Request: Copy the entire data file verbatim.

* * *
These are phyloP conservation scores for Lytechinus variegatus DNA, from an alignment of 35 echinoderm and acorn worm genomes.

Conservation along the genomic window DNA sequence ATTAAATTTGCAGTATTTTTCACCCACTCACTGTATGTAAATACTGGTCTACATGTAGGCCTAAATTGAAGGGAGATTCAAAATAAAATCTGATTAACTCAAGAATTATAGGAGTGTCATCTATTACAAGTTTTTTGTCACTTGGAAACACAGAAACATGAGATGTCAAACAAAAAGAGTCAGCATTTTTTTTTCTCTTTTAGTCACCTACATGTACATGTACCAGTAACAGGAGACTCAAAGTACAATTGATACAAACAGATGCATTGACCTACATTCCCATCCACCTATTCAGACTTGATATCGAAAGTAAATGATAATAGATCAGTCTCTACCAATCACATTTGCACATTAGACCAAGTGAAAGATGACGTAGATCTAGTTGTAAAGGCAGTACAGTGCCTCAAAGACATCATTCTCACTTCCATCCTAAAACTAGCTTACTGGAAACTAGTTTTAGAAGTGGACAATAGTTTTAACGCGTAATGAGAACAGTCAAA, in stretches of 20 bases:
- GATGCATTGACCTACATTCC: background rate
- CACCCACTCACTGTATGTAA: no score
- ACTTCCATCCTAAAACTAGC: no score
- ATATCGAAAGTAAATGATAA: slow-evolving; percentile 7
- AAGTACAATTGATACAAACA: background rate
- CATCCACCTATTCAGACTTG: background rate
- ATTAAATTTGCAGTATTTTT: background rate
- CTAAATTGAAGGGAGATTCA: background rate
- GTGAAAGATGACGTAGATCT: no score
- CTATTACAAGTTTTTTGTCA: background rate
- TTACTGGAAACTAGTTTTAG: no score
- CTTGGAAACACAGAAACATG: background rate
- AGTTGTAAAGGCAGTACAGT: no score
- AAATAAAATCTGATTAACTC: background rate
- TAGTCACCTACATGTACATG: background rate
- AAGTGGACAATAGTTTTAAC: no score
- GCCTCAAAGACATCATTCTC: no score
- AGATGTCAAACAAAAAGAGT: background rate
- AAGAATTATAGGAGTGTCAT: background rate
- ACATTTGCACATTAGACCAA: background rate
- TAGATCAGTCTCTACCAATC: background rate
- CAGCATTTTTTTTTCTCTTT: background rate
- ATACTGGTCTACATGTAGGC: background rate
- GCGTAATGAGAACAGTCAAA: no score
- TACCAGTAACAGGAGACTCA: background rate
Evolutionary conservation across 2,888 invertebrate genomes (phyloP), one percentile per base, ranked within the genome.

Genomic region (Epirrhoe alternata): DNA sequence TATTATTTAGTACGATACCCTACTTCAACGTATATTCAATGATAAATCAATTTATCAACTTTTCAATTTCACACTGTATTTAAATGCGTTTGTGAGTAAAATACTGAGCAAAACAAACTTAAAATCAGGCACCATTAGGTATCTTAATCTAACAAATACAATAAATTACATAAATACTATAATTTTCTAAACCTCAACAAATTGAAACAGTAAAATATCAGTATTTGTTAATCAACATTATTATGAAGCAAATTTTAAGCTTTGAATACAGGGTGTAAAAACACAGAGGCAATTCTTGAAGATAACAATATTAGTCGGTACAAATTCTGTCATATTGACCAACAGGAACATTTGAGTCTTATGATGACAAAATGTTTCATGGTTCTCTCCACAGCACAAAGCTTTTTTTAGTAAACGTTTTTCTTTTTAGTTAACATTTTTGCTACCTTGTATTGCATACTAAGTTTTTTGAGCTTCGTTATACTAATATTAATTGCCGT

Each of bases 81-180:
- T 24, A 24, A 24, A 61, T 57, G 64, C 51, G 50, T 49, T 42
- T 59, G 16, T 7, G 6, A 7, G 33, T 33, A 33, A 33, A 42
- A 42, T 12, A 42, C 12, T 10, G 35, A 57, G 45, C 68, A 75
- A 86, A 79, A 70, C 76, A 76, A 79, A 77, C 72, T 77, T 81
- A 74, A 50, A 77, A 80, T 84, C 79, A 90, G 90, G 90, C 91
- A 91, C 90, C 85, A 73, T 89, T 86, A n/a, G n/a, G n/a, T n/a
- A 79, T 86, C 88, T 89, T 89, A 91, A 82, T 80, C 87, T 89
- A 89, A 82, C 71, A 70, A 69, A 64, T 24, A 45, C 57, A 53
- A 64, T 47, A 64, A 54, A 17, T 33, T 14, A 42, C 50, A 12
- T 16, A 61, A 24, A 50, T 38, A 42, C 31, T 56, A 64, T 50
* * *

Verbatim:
These are phyloP conservation scores for Lytechinus variegatus DNA, from an alignment of 35 echinoderm and acorn worm genomes.

Conservation along the genomic window DNA sequence ATTAAATTTGCAGTATTTTTCACCCACTCACTGTATGTAAATACTGGTCTACATGTAGGCCTAAATTGAAGGGAGATTCAAAATAAAATCTGATTAACTCAAGAATTATAGGAGTGTCATCTATTACAAGTTTTTTGTCACTTGGAAACACAGAAACATGAGATGTCAAACAAAAAGAGTCAGCATTTTTTTTTCTCTTTTAGTCACCTACATGTACATGTACCAGTAACAGGAGACTCAAAGTACAATTGATACAAACAGATGCATTGACCTACATTCCCATCCACCTATTCAGACTTGATATCGAAAGTAAATGATAATAGATCAGTCTCTACCAATCACATTTGCACATTAGACCAAGTGAAAGATGACGTAGATCTAGTTGTAAAGGCAGTACAGTGCCTCAAAGACATCATTCTCACTTCCATCCTAAAACTAGCTTACTGGAAACTAGTTTTAGAAGTGGACAATAGTTTTAACGCGTAATGAGAACAGTCAAA, in stretches of 20 bases:
- GATGCATTGACCTACATTCC: background rate
- CACCCACTCACTGTATGTAA: no score
- ACTTCCATCCTAAAACTAGC: no score
- ATATCGAAAGTAAATGATAA: slow-evolving; percentile 7
- AAGTACAATTGATACAAACA: background rate
- CATCCACCTATTCAGACTTG: background rate
- ATTAAATTTGCAGTATTTTT: background rate
- CTAAATTGAAGGGAGATTCA: background rate
- GTGAAAGATGACGTAGATCT: no score
- CTATTACAAGTTTTTTGTCA: background rate
- TTACTGGAAACTAGTTTTAG: no score
- CTTGGAAACACAGAAACATG: background rate
- AGTTGTAAAGGCAGTACAGT: no score
- AAATAAAATCTGATTAACTC: background rate
- TAGTCACCTACATGTACATG: background rate
- AAGTGGACAATAGTTTTAAC: no score
- GCCTCAAAGACATCATTCTC: no score
- AGATGTCAAACAAAAAGAGT: background rate
- AAGAATTATAGGAGTGTCAT: background rate
- ACATTTGCACATTAGACCAA: background rate
- TAGATCAGTCTCTACCAATC: background rate
- CAGCATTTTTTTTTCTCTTT: background rate
- ATACTGGTCTACATGTAGGC: background rate
- GCGTAATGAGAACAGTCAAA: no score
- TACCAGTAACAGGAGACTCA: background rate
Evolutionary conservation across 2,888 invertebrate genomes (phyloP), one percentile per base, ranked within the genome.

Genomic region (Epirrhoe alternata): DNA sequence TATTATTTAGTACGATACCCTACTTCAACGTATATTCAATGATAAATCAATTTATCAACTTTTCAATTTCACACTGTATTTAAATGCGTTTGTGAGTAAAATACTGAGCAAAACAAACTTAAAATCAGGCACCATTAGGTATCTTAATCTAACAAATACAATAAATTACATAAATACTATAATTTTCTAAACCTCAACAAATTGAAACAGTAAAATATCAGTATTTGTTAATCAACATTATTATGAAGCAAATTTTAAGCTTTGAATACAGGGTGTAAAAACACAGAGGCAATTCTTGAAGATAACAATATTAGTCGGTACAAATTCTGTCATATTGACCAACAGGAACATTTGAGTCTTATGATGACAAAATGTTTCATGGTTCTCTCCACAGCACAAAGCTTTTTTTAGTAAACGTTTTTCTTTTTAGTTAACATTTTTGCTACCTTGTATTGCATACTAAGTTTTTTGAGCTTCGTTATACTAATATTAATTGCCGT

Each of bases 81-180:
- T 24, A 24, A 24, A 61, T 57, G 64, C 51, G 50, T 49, T 42
- T 59, G 16, T 7, G 6, A 7, G 33, T 33, A 33, A 33, A 42
- A 42, T 12, A 42, C 12, T 10, G 35, A 57, G 45, C 68, A 75
- A 86, A 79, A 70, C 76, A 76, A 79, A 77, C 72, T 77, T 81
- A 74, A 50, A 77, A 80, T 84, C 79, A 90, G 90, G 90, C 91
- A 91, C 90, C 85, A 73, T 89, T 86, A n/a, G n/a, G n/a, T n/a
- A 79, T 86, C 88, T 89, T 89, A 91, A 82, T 80, C 87, T 89
- A 89, A 82, C 71, A 70, A 69, A 64, T 24, A 45, C 57, A 53
- A 64, T 47, A 64, A 54, A 17, T 33, T 14, A 42, C 50, A 12
- T 16, A 61, A 24, A 50, T 38, A 42, C 31, T 56, A 64, T 50